Mark Bradford’s path proceeds from a beauty salon in Los Angeles into the major exhibition venues of the United States. His large-format paintings and collages have a great deal in common with the Affichistes.
At an age at which other up-and-coming artists-to-be are already planning their way into the galleries and collections of major cities, Mark Bradford is standing in his mother's beauty salon in Leimert Park, a famous Afro-American neighborhood in South Los Angeles, and blow-drying the customers' hair. Bradford is born In Leimert Park in 1961 and lives here until he is eleven before he and his mother move; yet she returns daily to work in the salon. It was not until he had turned thirty that the multi-award-winning artist enrolls in the California Institute of the Arts, completing his art studies seven years later. Prior to that, there were other things to do--celebrating parties, for example: growing up in the 1980s, this decade between boundless hedonism and ever-lurking death in which AIDS enters our mass consciousness, exercised a strong influence on the young Afro-American, who as a homosexual did not want to delude himself: "It was very much 'the bad people got this disease.' The people who were bad people, fringe people, gay people, people who didn't care about the rules. So I thought, well, that would be me," is how he describes the morbid decade in which the immunodeficiency became an epidemic in an interview with "ZOO Magazine."
The ensuing decade is better fated--Mark Bradford leaves the clubs and bars behind and enrolls in art school. And although he had never envisioned a career as an artist, this path seems logical after all: Bradford had always drawn, he made his first small films while still in elementary school, and friends and acquaintances met in his mother's beauty salon who created individual identities for themselves with imaginative costumes--perhaps a parallel to ballroom culture or the Afro-American gay community in New York. Bradford's studies saw the belated theoretical foundation of his life praxis, so to speak; the observations he made in his everyday life as an Afro-American and gay man. His first works to be exhibited publicly still deal quite directly with the issues of race and class--in 2002, Bradford created a walk-in installation called "Foxyé Hair" in which visitors could have their hair done--a tribute to the beauty salon in which he had worked so many years and at the same time an examination of the predominantly white standards of beauty that many female Afro-Americans emulated in their desire for straight hair.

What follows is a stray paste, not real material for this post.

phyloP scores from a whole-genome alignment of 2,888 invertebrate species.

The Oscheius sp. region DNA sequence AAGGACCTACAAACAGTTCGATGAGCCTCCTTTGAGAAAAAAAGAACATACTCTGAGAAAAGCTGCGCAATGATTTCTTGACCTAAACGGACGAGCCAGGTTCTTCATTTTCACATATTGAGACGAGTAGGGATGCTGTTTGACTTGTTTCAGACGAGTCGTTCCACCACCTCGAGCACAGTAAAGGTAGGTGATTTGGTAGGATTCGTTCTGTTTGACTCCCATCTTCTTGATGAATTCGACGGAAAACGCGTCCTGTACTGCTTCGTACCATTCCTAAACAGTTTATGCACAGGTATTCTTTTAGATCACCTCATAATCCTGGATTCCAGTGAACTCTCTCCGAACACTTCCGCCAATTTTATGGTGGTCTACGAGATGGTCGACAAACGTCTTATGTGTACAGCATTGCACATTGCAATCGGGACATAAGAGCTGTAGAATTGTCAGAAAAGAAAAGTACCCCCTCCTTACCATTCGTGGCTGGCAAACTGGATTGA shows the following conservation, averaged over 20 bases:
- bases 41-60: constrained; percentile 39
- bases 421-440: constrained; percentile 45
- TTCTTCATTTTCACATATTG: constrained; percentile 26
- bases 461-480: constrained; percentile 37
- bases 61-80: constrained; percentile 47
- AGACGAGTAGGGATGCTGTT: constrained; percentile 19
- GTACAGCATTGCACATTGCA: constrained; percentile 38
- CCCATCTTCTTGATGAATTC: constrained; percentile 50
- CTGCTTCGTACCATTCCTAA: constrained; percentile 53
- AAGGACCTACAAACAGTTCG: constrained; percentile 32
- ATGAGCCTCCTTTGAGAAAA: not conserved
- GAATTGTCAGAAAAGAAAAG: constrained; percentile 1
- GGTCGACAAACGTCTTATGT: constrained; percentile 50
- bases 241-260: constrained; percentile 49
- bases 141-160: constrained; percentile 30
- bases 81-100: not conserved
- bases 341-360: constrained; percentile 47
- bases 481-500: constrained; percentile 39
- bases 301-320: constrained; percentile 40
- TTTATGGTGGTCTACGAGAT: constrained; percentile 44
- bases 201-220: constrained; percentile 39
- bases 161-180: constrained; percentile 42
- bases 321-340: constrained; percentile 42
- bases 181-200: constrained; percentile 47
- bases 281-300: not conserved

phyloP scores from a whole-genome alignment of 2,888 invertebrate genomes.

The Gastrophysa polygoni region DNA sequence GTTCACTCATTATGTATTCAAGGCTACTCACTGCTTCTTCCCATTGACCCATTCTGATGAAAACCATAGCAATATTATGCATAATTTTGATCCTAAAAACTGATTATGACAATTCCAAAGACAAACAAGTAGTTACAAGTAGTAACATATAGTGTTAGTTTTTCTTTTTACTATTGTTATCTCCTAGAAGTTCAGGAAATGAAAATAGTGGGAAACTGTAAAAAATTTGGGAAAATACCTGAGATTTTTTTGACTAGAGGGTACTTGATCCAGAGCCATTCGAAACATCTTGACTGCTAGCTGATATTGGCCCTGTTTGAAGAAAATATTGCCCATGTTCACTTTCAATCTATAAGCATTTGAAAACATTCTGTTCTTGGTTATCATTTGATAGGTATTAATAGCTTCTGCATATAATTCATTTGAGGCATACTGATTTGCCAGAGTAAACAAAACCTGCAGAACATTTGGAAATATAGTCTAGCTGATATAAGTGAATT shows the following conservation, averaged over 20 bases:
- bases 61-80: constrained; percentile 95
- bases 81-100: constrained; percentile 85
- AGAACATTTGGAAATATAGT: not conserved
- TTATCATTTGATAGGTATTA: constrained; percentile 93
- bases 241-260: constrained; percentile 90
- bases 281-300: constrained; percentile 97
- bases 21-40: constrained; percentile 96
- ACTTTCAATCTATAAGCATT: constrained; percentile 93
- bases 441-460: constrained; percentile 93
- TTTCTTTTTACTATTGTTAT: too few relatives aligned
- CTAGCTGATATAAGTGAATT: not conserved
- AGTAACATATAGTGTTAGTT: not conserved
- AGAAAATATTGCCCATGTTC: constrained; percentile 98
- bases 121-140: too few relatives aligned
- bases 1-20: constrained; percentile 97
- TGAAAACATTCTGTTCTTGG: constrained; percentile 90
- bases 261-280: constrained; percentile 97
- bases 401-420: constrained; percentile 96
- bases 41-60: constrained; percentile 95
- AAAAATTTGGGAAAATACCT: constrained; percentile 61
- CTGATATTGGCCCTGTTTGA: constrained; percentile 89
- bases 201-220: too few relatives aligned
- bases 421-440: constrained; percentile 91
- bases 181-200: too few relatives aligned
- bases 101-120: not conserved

The City as an Abstract Construct
As a declared proponent of abstraction, Mark Bedford soon distances himself however not only formally but also thematically from clear classifications. He became known for his large-format works that avail themselves both of the techniques of painting as well as (dé)-collage, and which quickly earn him a great deal of attention. Much like the Affichistes before him, Bradford uses the urban poster as a point of departure and processes it until only little is reminiscent of its original state. The artist occasionally scratches the layer of a poster until all that is left is an abstract network of lines--lines and ramifications that almost unavoidably evoke associations of mapped metropolises, in particular of Bradford's beloved, quasi-decentered Los Angeles. In other works, Bradford has individual details, such as lettering or a basketball, stand out. Based on this he develops visually complex pictures that are created out of numerous levels and with the techniques of collage, décollage, and painting. They operate like urban narratives that time and again expose their point of departure, the city--only to again evade an all too visual language moments later.
Mark Bradford is in his mid-forties before he gains the attention that his artistic work deserved--if one would even like to introduce a category such as justice into the art business. One clearly notices the experiences and contradictions in his pictures that a life entails that is beyond an artistic career long since thoroughly organized in terms of marketing strategies. Bradford also sees an emancipatory element in his decision in favor of abstraction--because according to the artist in the same interview in "ZOO Magazine," this pictorial language is simply a white one through and through. By appropriating it, he liberates himself from the purported limitations of an Afro-American artist that are often not only imposed from the outside but at the same time are frequently also adopted as a positive element that creates a sense of identity.
And while Bradford time and again scrutinizes his position within highly diverse societies and worlds, in the gay community or the black community, in the United States or the art business, and successfully evades clear classifications, his striking pictures tell urban stories that consciously allow a lot of space for interpretations--and which becomes all the greater if one adds the often narrative titles such as "Bread and Circuses" or "A Truly Rich Man Is One Whose Children Run into His Arms Even When His Hands Are Empty." Besides paintings, installations, sculptures, and films, Mark Bradford also works at the interface between social involvement and art: the meanwhile multi-award-winning artist founded Art + Practice in his old neighborhood of Leimert Park together with Eileen Harris Norton and Allan Dicastro, an initiative that is meant to make it easier for young foster children make the transition into adulthood through art projects as well as through the communication of concrete skills. He is often also there himself: when his mother retired, he took over her beauty shop and turned it into his studio.